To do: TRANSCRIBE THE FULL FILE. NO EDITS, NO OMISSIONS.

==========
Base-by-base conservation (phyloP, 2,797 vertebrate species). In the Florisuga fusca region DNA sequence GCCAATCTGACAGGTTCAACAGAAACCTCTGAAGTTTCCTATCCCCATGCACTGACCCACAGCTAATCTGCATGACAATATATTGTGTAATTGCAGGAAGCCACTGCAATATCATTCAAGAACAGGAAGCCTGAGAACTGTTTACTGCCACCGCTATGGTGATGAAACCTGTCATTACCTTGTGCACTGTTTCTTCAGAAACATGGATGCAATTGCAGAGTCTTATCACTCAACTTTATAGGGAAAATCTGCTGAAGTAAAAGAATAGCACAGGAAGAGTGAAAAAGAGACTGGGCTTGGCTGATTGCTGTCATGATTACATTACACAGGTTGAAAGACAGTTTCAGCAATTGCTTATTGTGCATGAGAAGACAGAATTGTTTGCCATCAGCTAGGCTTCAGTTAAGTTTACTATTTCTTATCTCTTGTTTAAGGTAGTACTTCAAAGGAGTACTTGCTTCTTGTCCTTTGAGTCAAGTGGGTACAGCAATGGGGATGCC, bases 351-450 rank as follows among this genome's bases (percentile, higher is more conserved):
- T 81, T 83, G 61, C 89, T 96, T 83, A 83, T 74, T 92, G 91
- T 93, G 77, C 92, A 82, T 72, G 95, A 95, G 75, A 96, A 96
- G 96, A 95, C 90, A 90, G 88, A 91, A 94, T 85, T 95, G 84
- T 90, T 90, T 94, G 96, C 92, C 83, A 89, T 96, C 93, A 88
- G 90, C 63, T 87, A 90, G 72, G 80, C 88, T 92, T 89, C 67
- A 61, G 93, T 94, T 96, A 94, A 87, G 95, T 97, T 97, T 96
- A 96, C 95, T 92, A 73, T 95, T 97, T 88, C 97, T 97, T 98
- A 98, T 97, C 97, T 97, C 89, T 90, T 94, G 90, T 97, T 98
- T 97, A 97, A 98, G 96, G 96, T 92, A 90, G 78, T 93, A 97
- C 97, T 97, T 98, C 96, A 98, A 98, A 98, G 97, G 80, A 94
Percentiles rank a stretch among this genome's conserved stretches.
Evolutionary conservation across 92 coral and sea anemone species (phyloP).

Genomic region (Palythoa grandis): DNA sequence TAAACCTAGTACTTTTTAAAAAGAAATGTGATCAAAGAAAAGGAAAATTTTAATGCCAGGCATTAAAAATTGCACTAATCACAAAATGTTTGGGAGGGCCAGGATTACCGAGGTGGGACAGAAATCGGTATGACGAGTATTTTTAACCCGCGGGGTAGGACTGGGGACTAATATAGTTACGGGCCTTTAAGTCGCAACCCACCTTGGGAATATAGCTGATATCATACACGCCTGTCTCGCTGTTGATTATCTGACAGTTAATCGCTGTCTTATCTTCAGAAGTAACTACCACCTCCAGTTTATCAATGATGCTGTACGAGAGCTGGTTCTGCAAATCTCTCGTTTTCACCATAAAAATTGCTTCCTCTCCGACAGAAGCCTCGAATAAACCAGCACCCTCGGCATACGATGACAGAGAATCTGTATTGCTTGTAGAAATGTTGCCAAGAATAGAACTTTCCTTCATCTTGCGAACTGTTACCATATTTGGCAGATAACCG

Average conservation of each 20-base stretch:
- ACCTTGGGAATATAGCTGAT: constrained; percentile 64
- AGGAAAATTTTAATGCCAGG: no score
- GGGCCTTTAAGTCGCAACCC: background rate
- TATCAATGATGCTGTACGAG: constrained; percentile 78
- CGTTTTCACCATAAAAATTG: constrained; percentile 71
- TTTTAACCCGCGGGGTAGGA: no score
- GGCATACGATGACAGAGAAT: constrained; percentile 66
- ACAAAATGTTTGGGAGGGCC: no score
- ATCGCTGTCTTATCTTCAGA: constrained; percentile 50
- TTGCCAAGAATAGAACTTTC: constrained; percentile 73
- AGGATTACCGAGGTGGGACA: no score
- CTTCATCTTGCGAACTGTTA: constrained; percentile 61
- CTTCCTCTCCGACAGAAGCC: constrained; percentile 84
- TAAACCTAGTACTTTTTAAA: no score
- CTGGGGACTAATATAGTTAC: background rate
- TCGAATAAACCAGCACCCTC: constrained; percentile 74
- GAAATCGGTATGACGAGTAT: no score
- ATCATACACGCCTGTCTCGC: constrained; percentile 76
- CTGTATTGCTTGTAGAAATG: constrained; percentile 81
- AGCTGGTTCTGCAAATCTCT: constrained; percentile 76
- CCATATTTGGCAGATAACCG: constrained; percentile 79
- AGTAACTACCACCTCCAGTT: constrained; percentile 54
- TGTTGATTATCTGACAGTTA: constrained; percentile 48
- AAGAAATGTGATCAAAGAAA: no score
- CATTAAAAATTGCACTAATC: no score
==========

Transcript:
Base-by-base conservation (phyloP, 2,797 vertebrate species). In the Florisuga fusca region DNA sequence GCCAATCTGACAGGTTCAACAGAAACCTCTGAAGTTTCCTATCCCCATGCACTGACCCACAGCTAATCTGCATGACAATATATTGTGTAATTGCAGGAAGCCACTGCAATATCATTCAAGAACAGGAAGCCTGAGAACTGTTTACTGCCACCGCTATGGTGATGAAACCTGTCATTACCTTGTGCACTGTTTCTTCAGAAACATGGATGCAATTGCAGAGTCTTATCACTCAACTTTATAGGGAAAATCTGCTGAAGTAAAAGAATAGCACAGGAAGAGTGAAAAAGAGACTGGGCTTGGCTGATTGCTGTCATGATTACATTACACAGGTTGAAAGACAGTTTCAGCAATTGCTTATTGTGCATGAGAAGACAGAATTGTTTGCCATCAGCTAGGCTTCAGTTAAGTTTACTATTTCTTATCTCTTGTTTAAGGTAGTACTTCAAAGGAGTACTTGCTTCTTGTCCTTTGAGTCAAGTGGGTACAGCAATGGGGATGCC, bases 351-450 rank as follows among this genome's bases (percentile, higher is more conserved):
- T 81, T 83, G 61, C 89, T 96, T 83, A 83, T 74, T 92, G 91
- T 93, G 77, C 92, A 82, T 72, G 95, A 95, G 75, A 96, A 96
- G 96, A 95, C 90, A 90, G 88, A 91, A 94, T 85, T 95, G 84
- T 90, T 90, T 94, G 96, C 92, C 83, A 89, T 96, C 93, A 88
- G 90, C 63, T 87, A 90, G 72, G 80, C 88, T 92, T 89, C 67
- A 61, G 93, T 94, T 96, A 94, A 87, G 95, T 97, T 97, T 96
- A 96, C 95, T 92, A 73, T 95, T 97, T 88, C 97, T 97, T 98
- A 98, T 97, C 97, T 97, C 89, T 90, T 94, G 90, T 97, T 98
- T 97, A 97, A 98, G 96, G 96, T 92, A 90, G 78, T 93, A 97
- C 97, T 97, T 98, C 96, A 98, A 98, A 98, G 97, G 80, A 94
Percentiles rank a stretch among this genome's conserved stretches.
Evolutionary conservation across 92 coral and sea anemone species (phyloP).

Genomic region (Palythoa grandis): DNA sequence TAAACCTAGTACTTTTTAAAAAGAAATGTGATCAAAGAAAAGGAAAATTTTAATGCCAGGCATTAAAAATTGCACTAATCACAAAATGTTTGGGAGGGCCAGGATTACCGAGGTGGGACAGAAATCGGTATGACGAGTATTTTTAACCCGCGGGGTAGGACTGGGGACTAATATAGTTACGGGCCTTTAAGTCGCAACCCACCTTGGGAATATAGCTGATATCATACACGCCTGTCTCGCTGTTGATTATCTGACAGTTAATCGCTGTCTTATCTTCAGAAGTAACTACCACCTCCAGTTTATCAATGATGCTGTACGAGAGCTGGTTCTGCAAATCTCTCGTTTTCACCATAAAAATTGCTTCCTCTCCGACAGAAGCCTCGAATAAACCAGCACCCTCGGCATACGATGACAGAGAATCTGTATTGCTTGTAGAAATGTTGCCAAGAATAGAACTTTCCTTCATCTTGCGAACTGTTACCATATTTGGCAGATAACCG

Average conservation of each 20-base stretch:
- ACCTTGGGAATATAGCTGAT: constrained; percentile 64
- AGGAAAATTTTAATGCCAGG: no score
- GGGCCTTTAAGTCGCAACCC: background rate
- TATCAATGATGCTGTACGAG: constrained; percentile 78
- CGTTTTCACCATAAAAATTG: constrained; percentile 71
- TTTTAACCCGCGGGGTAGGA: no score
- GGCATACGATGACAGAGAAT: constrained; percentile 66
- ACAAAATGTTTGGGAGGGCC: no score
- ATCGCTGTCTTATCTTCAGA: constrained; percentile 50
- TTGCCAAGAATAGAACTTTC: constrained; percentile 73
- AGGATTACCGAGGTGGGACA: no score
- CTTCATCTTGCGAACTGTTA: constrained; percentile 61
- CTTCCTCTCCGACAGAAGCC: constrained; percentile 84
- TAAACCTAGTACTTTTTAAA: no score
- CTGGGGACTAATATAGTTAC: background rate
- TCGAATAAACCAGCACCCTC: constrained; percentile 74
- GAAATCGGTATGACGAGTAT: no score
- ATCATACACGCCTGTCTCGC: constrained; percentile 76
- CTGTATTGCTTGTAGAAATG: constrained; percentile 81
- AGCTGGTTCTGCAAATCTCT: constrained; percentile 76
- CCATATTTGGCAGATAACCG: constrained; percentile 79
- AGTAACTACCACCTCCAGTT: constrained; percentile 54
- TGTTGATTATCTGACAGTTA: constrained; percentile 48
- AAGAAATGTGATCAAAGAAA: no score
- CATTAAAAATTGCACTAATC: no score